by Judy Newman with Alexie Basil
Sharon’s father is Hall of Famer Jackie Robinson, and the Breaking Barriers program uses baseball as a metaphor for life and teaches kids to overcome barriers in their own lives while living Jackie Robinson’s nine values:
I am so excited to be able to share Sharon’s novel based on real life, The Hero Two Doors Down, as the Scholastic Book Clubs Book of the Week.
“The story is just as down-to-earth and remarkable as the actual baseball star.”
In this fun-to-read novel and great read-aloud, Sharon combines interesting information about Jackie Robinson, the Brooklyn Dodgers, the civil rights movement, the Arab-Israeli war, and a slice of life in mid-20th-century America with a truly compelling story about a third grader named Steve Satlow, who found a real friend and mentor in Jackie Robinson.
Sharon Robinson is a dear friend of mine and all of us at Scholastic, and I asked her for some memories about her childhood and her dad.
“My brothers and I were natural athletes. Baseball was a favorite summer evening activity. We played on the front lawn using boulders that dotted the lawn as home plate and first base. Instead of sliding into base, we tapped the smooth rock. Occasionally, Dad joined us. Mostly, it was kids from the neighborhood.
“My childhood was special and normal for us. Our home and property was a haven from the public. We were free to play and explore the natural environments that surrounded us. When we ventured beyond, life was more complex as we shared our parents with the world. Dinner out meant strangers interrupting family conversation for autographs, but it also gave us a view of our father’s importance.”
My friend and colleague David Vozar was inspired to think back on his own childhood baseball hero:
“When I was growing up, we didn’t have a famous baseball player like Jackie Robinson in our neighborhood. But we did have Mr. McGowen, who was a high school guidance counselor living across the street.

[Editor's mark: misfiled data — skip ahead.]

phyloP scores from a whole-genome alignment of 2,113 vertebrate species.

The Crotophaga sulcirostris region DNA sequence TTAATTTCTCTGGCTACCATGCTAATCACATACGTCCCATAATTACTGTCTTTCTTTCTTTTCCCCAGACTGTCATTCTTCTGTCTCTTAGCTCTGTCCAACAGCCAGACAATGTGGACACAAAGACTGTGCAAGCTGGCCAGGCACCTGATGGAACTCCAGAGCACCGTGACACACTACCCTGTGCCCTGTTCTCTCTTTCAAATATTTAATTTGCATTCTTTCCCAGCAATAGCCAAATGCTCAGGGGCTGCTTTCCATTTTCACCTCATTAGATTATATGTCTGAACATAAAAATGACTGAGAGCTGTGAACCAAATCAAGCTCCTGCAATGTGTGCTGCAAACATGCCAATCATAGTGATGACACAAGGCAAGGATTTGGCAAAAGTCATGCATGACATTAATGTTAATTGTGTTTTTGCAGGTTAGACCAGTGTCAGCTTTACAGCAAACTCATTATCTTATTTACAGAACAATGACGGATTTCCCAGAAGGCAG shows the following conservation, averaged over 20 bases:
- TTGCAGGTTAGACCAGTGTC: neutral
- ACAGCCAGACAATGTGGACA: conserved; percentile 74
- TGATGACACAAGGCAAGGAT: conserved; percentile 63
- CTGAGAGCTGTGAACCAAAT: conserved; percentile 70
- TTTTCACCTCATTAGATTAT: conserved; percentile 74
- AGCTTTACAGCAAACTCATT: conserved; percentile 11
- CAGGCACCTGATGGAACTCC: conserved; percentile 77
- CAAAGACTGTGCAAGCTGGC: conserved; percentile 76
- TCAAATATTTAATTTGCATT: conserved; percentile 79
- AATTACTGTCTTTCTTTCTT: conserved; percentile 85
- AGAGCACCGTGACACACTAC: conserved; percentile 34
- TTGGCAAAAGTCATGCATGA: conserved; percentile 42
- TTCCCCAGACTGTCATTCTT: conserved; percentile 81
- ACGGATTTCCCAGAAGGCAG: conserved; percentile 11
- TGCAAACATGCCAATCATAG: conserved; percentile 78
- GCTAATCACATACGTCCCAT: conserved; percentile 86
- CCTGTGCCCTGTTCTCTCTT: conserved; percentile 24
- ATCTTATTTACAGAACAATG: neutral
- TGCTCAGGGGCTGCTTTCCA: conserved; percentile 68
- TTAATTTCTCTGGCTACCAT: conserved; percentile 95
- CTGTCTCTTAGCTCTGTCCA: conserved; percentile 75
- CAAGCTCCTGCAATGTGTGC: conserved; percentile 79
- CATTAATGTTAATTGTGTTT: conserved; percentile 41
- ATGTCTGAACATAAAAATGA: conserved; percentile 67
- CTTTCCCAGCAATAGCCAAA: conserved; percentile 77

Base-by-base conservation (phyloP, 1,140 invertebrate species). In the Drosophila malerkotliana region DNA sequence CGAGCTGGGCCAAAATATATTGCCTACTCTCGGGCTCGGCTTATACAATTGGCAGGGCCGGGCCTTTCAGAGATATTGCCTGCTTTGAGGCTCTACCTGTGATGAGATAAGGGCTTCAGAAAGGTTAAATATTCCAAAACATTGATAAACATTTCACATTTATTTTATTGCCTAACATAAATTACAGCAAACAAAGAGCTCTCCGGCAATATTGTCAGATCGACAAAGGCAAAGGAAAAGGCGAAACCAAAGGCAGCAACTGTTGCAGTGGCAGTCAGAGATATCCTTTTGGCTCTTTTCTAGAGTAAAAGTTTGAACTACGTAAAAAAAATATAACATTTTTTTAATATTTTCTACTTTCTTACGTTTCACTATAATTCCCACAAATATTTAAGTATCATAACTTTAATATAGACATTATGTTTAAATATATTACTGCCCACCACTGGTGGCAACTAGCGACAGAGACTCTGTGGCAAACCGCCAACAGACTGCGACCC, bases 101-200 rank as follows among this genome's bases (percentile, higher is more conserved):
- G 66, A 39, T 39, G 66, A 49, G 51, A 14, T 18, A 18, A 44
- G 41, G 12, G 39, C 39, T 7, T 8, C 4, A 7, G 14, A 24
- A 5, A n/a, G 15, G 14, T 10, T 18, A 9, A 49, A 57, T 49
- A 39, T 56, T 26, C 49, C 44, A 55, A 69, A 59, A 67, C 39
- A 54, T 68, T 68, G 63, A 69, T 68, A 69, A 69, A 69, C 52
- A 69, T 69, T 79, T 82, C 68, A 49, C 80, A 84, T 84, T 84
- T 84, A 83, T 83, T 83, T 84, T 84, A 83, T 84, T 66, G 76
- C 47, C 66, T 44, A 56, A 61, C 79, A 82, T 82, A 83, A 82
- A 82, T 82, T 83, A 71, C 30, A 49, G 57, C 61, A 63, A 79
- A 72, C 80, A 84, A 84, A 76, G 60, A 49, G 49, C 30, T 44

“He always went out of his way to join in our baseball games. He would pitch and offer us coaching advice.
“As much as we learned while playing with him, the rules of the game would always break down when he wasn’t there.”
We’ve put together some great resources to help you use The Hero Two Doors Down in your classroom:
• Watch fourth grade teacher Kerry-Ann Reeves share how she uses The Hero Two Doors Down as a mentor text to teach character development and friendship in Book Talks.
• Play ball with the Book Boys in a fun, classroom-friendly video.
• Download and print a free teacher-approved worksheet to help your students practice forming big ideas based on inferences from the text in Cooked Up from a Book.
• Read an exclusive interview with author Sharon Robinson in Behind the Scenes.
I hope you and your students enjoy The Hero Two Doors Down by Sharon Robinson and that it inspires you to embrace Jackie Robinson’s values in your classroom!
I am headed to the National Council of Teachers of English conference in Baltimore this weekend, and I will see Sharon Robinson there. I want to tell her in person about all the wonderful feedback we are getting from teachers and kids about The Hero Two Doors Down. So please send any comments to me at: JNBlog@scholastic.com
I’ll send a copy of The Hero Two Doors Down signed by Sharon Robinson to the first ten people who respond!
This Book Is Available from Scholastic Book Clubs